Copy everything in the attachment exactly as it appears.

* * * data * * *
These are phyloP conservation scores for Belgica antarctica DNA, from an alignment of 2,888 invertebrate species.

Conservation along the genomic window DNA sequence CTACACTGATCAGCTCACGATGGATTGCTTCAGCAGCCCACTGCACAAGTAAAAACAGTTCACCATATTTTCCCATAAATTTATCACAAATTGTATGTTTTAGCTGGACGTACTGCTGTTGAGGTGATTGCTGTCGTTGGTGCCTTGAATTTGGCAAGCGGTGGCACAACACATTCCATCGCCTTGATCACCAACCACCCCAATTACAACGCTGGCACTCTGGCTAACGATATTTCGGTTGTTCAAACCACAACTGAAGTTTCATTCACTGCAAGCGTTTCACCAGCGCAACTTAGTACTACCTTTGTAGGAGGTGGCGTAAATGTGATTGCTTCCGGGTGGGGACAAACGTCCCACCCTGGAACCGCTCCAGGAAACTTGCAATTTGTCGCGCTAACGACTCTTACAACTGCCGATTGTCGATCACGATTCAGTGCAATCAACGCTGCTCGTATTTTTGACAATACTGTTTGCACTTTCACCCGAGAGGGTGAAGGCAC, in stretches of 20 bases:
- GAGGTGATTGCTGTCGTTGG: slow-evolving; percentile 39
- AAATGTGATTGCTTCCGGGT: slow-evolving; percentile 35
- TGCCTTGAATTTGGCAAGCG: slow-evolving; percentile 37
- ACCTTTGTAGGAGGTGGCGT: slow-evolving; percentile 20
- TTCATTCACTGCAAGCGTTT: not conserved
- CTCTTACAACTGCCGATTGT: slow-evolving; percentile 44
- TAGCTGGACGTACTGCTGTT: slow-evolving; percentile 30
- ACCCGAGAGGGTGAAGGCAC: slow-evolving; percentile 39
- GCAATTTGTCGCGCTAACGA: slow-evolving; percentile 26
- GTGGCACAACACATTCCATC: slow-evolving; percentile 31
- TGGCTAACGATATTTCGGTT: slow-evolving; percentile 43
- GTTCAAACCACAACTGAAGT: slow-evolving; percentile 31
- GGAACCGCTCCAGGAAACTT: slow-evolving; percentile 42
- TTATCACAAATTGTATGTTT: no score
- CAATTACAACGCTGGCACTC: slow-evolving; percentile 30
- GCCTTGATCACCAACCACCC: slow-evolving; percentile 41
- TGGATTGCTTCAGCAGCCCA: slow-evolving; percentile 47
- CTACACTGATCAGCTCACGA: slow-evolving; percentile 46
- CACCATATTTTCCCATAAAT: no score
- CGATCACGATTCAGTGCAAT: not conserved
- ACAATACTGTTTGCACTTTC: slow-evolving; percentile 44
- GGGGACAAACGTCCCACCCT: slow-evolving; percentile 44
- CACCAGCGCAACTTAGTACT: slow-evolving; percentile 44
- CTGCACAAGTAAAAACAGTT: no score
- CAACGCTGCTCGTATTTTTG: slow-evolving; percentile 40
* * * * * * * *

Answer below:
These are phyloP conservation scores for Belgica antarctica DNA, from an alignment of 2,888 invertebrate species.

Conservation along the genomic window DNA sequence CTACACTGATCAGCTCACGATGGATTGCTTCAGCAGCCCACTGCACAAGTAAAAACAGTTCACCATATTTTCCCATAAATTTATCACAAATTGTATGTTTTAGCTGGACGTACTGCTGTTGAGGTGATTGCTGTCGTTGGTGCCTTGAATTTGGCAAGCGGTGGCACAACACATTCCATCGCCTTGATCACCAACCACCCCAATTACAACGCTGGCACTCTGGCTAACGATATTTCGGTTGTTCAAACCACAACTGAAGTTTCATTCACTGCAAGCGTTTCACCAGCGCAACTTAGTACTACCTTTGTAGGAGGTGGCGTAAATGTGATTGCTTCCGGGTGGGGACAAACGTCCCACCCTGGAACCGCTCCAGGAAACTTGCAATTTGTCGCGCTAACGACTCTTACAACTGCCGATTGTCGATCACGATTCAGTGCAATCAACGCTGCTCGTATTTTTGACAATACTGTTTGCACTTTCACCCGAGAGGGTGAAGGCAC, in stretches of 20 bases:
- GAGGTGATTGCTGTCGTTGG: slow-evolving; percentile 39
- AAATGTGATTGCTTCCGGGT: slow-evolving; percentile 35
- TGCCTTGAATTTGGCAAGCG: slow-evolving; percentile 37
- ACCTTTGTAGGAGGTGGCGT: slow-evolving; percentile 20
- TTCATTCACTGCAAGCGTTT: not conserved
- CTCTTACAACTGCCGATTGT: slow-evolving; percentile 44
- TAGCTGGACGTACTGCTGTT: slow-evolving; percentile 30
- ACCCGAGAGGGTGAAGGCAC: slow-evolving; percentile 39
- GCAATTTGTCGCGCTAACGA: slow-evolving; percentile 26
- GTGGCACAACACATTCCATC: slow-evolving; percentile 31
- TGGCTAACGATATTTCGGTT: slow-evolving; percentile 43
- GTTCAAACCACAACTGAAGT: slow-evolving; percentile 31
- GGAACCGCTCCAGGAAACTT: slow-evolving; percentile 42
- TTATCACAAATTGTATGTTT: no score
- CAATTACAACGCTGGCACTC: slow-evolving; percentile 30
- GCCTTGATCACCAACCACCC: slow-evolving; percentile 41
- TGGATTGCTTCAGCAGCCCA: slow-evolving; percentile 47
- CTACACTGATCAGCTCACGA: slow-evolving; percentile 46
- CACCATATTTTCCCATAAAT: no score
- CGATCACGATTCAGTGCAAT: not conserved
- ACAATACTGTTTGCACTTTC: slow-evolving; percentile 44
- GGGGACAAACGTCCCACCCT: slow-evolving; percentile 44
- CACCAGCGCAACTTAGTACT: slow-evolving; percentile 44
- CTGCACAAGTAAAAACAGTT: no score
- CAACGCTGCTCGTATTTTTG: slow-evolving; percentile 40